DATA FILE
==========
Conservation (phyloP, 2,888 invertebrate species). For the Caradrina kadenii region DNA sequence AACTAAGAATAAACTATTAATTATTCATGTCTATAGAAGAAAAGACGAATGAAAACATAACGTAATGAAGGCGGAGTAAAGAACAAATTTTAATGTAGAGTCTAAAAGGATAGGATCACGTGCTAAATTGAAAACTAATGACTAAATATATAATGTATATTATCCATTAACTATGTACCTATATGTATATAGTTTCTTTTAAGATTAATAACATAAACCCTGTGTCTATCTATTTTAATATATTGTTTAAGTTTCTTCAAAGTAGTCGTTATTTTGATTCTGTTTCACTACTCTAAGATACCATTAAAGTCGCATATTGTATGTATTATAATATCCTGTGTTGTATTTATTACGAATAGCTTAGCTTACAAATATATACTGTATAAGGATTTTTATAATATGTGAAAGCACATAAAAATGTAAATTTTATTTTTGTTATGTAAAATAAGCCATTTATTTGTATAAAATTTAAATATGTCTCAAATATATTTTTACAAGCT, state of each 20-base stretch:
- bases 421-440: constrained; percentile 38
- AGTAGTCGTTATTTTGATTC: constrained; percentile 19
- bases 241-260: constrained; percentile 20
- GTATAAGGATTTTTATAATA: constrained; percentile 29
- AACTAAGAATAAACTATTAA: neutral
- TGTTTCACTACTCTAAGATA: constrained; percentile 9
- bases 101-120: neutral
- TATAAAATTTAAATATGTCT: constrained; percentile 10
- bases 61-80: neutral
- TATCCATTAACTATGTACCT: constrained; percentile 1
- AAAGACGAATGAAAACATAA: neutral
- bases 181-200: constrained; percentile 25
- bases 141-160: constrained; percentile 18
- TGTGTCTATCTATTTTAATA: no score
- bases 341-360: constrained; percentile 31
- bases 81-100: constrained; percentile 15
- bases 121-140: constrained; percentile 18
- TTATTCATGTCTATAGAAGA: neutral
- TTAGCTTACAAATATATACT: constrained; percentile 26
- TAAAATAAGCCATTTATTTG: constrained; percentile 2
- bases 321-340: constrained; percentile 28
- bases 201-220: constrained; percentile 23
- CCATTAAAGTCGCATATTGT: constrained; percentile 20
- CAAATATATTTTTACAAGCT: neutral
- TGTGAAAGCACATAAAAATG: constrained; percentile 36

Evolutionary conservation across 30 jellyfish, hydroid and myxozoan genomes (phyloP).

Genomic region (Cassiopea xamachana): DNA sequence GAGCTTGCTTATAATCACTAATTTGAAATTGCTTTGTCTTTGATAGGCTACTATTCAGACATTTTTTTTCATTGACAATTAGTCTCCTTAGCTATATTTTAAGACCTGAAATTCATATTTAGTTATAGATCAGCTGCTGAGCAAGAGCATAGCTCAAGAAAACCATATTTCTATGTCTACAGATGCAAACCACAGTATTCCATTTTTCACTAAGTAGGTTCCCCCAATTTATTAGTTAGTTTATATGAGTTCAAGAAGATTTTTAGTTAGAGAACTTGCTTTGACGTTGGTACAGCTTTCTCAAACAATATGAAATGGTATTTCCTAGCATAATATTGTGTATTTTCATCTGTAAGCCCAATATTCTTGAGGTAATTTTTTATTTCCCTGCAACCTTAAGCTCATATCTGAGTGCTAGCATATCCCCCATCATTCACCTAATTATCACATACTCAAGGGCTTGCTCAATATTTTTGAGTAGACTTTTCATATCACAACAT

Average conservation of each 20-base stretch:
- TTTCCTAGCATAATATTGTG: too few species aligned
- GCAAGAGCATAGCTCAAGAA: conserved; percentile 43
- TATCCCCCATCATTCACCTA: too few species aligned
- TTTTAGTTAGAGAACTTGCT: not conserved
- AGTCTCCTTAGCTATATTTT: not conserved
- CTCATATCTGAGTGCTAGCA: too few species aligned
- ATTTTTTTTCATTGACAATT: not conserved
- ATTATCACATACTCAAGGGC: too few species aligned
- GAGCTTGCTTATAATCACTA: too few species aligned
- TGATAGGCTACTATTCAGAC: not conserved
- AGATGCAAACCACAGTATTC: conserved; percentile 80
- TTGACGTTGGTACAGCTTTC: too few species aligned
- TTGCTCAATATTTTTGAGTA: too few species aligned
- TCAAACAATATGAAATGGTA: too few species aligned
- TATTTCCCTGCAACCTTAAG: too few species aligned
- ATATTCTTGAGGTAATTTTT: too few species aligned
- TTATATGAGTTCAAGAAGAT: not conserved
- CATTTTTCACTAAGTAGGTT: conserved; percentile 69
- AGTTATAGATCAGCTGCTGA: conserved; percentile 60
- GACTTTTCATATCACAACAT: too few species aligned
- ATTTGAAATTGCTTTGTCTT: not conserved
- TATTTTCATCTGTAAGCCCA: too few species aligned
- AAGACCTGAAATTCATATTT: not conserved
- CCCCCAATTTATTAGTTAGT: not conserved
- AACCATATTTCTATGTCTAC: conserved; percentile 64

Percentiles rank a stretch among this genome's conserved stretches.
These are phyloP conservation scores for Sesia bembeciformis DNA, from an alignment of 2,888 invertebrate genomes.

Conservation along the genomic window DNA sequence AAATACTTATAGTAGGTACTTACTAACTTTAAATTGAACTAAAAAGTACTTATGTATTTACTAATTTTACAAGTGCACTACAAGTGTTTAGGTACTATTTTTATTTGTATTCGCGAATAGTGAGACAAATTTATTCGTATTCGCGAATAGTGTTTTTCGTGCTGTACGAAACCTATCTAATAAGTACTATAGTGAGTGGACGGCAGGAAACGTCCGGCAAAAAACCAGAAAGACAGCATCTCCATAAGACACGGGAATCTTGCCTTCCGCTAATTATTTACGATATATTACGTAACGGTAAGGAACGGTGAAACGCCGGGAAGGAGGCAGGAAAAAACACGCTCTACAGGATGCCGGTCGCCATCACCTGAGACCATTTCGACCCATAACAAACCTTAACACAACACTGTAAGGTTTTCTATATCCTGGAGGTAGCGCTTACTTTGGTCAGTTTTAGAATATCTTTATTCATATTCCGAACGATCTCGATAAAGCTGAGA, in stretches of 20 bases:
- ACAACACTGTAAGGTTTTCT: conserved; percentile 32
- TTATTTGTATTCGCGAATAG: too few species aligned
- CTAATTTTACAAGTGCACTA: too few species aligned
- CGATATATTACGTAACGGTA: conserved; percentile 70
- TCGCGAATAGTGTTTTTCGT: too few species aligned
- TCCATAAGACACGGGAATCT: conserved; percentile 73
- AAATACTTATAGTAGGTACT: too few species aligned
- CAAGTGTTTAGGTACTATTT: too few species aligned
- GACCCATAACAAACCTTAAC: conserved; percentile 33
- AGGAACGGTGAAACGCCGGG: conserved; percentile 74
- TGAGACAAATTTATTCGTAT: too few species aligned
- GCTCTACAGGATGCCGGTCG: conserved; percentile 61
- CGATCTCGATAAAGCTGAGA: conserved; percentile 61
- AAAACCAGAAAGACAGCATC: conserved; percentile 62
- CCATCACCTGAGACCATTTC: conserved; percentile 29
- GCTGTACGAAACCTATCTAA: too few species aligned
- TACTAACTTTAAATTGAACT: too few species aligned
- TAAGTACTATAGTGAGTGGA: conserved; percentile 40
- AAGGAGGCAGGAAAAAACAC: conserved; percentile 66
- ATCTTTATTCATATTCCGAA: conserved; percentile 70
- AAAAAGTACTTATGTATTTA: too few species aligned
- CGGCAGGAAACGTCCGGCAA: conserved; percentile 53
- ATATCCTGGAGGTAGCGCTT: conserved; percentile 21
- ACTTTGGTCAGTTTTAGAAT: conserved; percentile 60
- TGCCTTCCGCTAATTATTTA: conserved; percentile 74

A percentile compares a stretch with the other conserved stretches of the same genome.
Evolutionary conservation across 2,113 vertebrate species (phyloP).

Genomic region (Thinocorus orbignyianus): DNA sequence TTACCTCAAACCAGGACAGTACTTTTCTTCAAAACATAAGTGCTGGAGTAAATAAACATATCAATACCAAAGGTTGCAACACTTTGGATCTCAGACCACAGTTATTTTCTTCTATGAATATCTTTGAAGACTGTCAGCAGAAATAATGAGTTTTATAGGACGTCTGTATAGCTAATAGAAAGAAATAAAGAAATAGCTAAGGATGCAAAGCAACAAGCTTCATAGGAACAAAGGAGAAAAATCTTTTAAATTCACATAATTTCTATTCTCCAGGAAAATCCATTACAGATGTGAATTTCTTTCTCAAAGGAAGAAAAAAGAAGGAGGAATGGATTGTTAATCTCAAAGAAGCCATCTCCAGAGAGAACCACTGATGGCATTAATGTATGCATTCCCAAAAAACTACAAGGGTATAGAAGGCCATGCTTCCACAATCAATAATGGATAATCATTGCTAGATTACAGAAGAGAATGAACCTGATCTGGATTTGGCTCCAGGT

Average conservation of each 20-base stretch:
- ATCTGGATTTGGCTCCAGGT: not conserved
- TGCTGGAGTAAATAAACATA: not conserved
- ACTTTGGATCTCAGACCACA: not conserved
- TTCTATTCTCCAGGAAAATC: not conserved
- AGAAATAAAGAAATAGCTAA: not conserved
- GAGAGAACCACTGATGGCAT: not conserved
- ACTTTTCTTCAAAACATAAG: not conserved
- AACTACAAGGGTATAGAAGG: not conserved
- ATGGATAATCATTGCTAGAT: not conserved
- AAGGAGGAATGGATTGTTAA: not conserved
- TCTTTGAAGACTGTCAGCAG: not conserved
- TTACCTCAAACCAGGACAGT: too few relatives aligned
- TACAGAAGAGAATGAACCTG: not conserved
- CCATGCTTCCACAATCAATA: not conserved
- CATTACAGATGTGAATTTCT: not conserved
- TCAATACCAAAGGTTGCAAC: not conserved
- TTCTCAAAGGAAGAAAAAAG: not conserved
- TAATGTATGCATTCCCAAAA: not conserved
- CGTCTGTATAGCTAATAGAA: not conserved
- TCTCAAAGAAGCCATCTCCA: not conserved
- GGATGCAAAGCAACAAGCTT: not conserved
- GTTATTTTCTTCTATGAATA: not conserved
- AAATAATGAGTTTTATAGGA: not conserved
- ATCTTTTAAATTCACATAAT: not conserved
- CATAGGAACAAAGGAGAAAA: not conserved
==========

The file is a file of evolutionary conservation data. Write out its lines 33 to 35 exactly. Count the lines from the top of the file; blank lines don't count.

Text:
- TTTTAGTTAGAGAACTTGCT: not conserved
- AGTCTCCTTAGCTATATTTT: not conserved
- CTCATATCTGAGTGCTAGCA: too few species aligned